Agriculture Minister, David Littleproud, told the ABC’s Radio National on Monday that climate change and extreme weather has played a role in its spread to the mainland.

Migratory waterbirds, which are typical sources of the virus, travelling to newly wet and warm areas are thought to have promoted its spread. Mosquitos passing the virus between them and farm animals and then onto humans is the main source of transmission.

“The fact that it has effectively spread right across the eastern seaboard into South Australia says that this is a real threat that we need to take seriously,” Littleproud said.

JEV has been confirmed in pigs in Victoria, New South Wales, Queensland, and South Australia. However, the disease can only pass through blood-to-blood contact and there is no risk in eating pork.

Victorian health officials issued a warning about the disease on 28 February after evidence was found in pigs in Echuca while Queensland officials confirmed a case in their state on 3 March.

Two people are currently being treated in hospital in NSW for the disease along with five others in Victoria, with dozens more under investigation, four of whom are in South Australia. Experts have said that people in the regions affected need to keep a close watch for symptoms of the disease, particularly if they live near farms.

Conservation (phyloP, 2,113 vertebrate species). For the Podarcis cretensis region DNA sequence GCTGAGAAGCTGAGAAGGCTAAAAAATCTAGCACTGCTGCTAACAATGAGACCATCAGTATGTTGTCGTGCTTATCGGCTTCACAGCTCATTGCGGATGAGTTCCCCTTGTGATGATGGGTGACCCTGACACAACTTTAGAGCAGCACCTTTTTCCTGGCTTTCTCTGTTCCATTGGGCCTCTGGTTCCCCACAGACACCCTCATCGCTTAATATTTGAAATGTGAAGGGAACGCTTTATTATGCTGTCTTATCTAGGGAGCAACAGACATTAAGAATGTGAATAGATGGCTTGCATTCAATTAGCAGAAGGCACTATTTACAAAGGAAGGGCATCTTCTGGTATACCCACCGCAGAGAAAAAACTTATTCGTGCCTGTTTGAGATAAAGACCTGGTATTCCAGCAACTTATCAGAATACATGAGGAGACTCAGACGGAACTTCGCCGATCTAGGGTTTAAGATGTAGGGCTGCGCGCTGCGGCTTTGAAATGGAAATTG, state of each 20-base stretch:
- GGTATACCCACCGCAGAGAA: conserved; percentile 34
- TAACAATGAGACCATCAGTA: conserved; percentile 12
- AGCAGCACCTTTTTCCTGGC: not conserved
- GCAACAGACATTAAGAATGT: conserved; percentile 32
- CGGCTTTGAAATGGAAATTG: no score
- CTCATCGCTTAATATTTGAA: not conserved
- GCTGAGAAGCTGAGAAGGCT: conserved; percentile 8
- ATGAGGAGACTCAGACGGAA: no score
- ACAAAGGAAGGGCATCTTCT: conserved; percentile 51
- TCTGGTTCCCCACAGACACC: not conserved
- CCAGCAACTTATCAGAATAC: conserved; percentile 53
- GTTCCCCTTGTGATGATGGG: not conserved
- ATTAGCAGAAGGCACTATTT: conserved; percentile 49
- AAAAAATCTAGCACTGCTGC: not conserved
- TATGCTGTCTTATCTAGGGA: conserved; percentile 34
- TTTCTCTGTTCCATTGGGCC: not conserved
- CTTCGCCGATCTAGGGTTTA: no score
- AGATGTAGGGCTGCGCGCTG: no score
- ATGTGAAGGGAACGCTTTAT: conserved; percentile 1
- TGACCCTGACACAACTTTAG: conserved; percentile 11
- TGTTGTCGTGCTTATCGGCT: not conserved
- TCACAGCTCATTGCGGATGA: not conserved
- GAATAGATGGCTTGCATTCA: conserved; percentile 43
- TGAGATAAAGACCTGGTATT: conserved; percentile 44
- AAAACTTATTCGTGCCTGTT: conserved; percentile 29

Australia’s Chief Veterinary Officer Mark Schipp says animals at more than 42 piggeries across the country have been infected and that farmers, including hobbyists and those who keep pigs as pets, need to be on the lookout for signs of the disease.

“The key signs to look out for in pigs are stillborn or weak piglets, some with an impaired nervous system. Piglets can develop encephalitis or wasting, depression or hindlimb paralysis. Adult sows do not typically show signs of disease,” Schipp said.

If you suspect an animal is showing signs of the disease, you must report it via your local veterinarian or the national Emergency Animal Disease Watch Hotline on 1800 675 888.

While we can work to eradicate the virus, the concern is that it could easily spread to the wild pig population, of which Australia has a lot. If that happens, the virus could be quite tricky to get rid of.

What Do We Do About It?

We already have two effective vaccines for JEV and the government has said that it is already coordinating an effort to vaccinate people who are at high risk of catching the disease. A further shipment of JEV vaccines to Australia is being arranged.

Outside of vaccination, experts are saying that prevention is the best strategy for mitigation.

This means controlling mosquito populations in the local area. You can follow our guide to doing so here, although this may be tricky given the amount of rain currently falling across Australia.

Wearing long sleeves, not going outside during the early hours of around dusk, and ensuring you’ve got a good dose of high-potency mosquito repellent will all help in warding off bites and possible contagion.